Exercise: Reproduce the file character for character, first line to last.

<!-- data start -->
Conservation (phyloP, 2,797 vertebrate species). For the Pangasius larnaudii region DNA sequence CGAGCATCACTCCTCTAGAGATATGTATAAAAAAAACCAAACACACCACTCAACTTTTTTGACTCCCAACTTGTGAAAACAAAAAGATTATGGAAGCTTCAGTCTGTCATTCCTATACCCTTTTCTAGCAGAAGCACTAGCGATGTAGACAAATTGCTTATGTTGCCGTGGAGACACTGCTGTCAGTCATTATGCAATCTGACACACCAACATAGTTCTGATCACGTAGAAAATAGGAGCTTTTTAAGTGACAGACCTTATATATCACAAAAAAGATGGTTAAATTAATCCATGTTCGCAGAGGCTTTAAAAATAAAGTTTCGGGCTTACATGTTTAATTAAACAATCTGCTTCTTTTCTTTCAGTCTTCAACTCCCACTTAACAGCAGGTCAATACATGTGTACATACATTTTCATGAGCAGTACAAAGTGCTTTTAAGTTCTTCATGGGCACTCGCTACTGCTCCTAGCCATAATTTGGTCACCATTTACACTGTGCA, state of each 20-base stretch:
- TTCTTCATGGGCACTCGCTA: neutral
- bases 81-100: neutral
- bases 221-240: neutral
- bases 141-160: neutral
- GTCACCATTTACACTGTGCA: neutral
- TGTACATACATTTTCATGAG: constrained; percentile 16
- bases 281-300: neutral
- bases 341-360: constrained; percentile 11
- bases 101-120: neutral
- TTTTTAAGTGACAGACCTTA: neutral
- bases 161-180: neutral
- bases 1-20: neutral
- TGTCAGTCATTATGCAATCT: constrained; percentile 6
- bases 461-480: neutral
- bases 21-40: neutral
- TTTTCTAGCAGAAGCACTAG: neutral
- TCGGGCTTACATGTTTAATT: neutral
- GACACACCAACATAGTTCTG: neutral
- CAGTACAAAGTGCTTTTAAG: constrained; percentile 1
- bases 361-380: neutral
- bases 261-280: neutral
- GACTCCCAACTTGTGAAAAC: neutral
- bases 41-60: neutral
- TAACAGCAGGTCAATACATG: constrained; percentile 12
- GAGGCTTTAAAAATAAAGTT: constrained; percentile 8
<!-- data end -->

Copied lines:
Conservation (phyloP, 2,797 vertebrate species). For the Pangasius larnaudii region DNA sequence CGAGCATCACTCCTCTAGAGATATGTATAAAAAAAACCAAACACACCACTCAACTTTTTTGACTCCCAACTTGTGAAAACAAAAAGATTATGGAAGCTTCAGTCTGTCATTCCTATACCCTTTTCTAGCAGAAGCACTAGCGATGTAGACAAATTGCTTATGTTGCCGTGGAGACACTGCTGTCAGTCATTATGCAATCTGACACACCAACATAGTTCTGATCACGTAGAAAATAGGAGCTTTTTAAGTGACAGACCTTATATATCACAAAAAAGATGGTTAAATTAATCCATGTTCGCAGAGGCTTTAAAAATAAAGTTTCGGGCTTACATGTTTAATTAAACAATCTGCTTCTTTTCTTTCAGTCTTCAACTCCCACTTAACAGCAGGTCAATACATGTGTACATACATTTTCATGAGCAGTACAAAGTGCTTTTAAGTTCTTCATGGGCACTCGCTACTGCTCCTAGCCATAATTTGGTCACCATTTACACTGTGCA, state of each 20-base stretch:
- TTCTTCATGGGCACTCGCTA: neutral
- bases 81-100: neutral
- bases 221-240: neutral
- bases 141-160: neutral
- GTCACCATTTACACTGTGCA: neutral
- TGTACATACATTTTCATGAG: constrained; percentile 16
- bases 281-300: neutral
- bases 341-360: constrained; percentile 11
- bases 101-120: neutral
- TTTTTAAGTGACAGACCTTA: neutral
- bases 161-180: neutral
- bases 1-20: neutral
- TGTCAGTCATTATGCAATCT: constrained; percentile 6
- bases 461-480: neutral
- bases 21-40: neutral
- TTTTCTAGCAGAAGCACTAG: neutral
- TCGGGCTTACATGTTTAATT: neutral
- GACACACCAACATAGTTCTG: neutral
- CAGTACAAAGTGCTTTTAAG: constrained; percentile 1
- bases 361-380: neutral
- bases 261-280: neutral
- GACTCCCAACTTGTGAAAAC: neutral
- bases 41-60: neutral
- TAACAGCAGGTCAATACATG: constrained; percentile 12
- GAGGCTTTAAAAATAAAGTT: constrained; percentile 8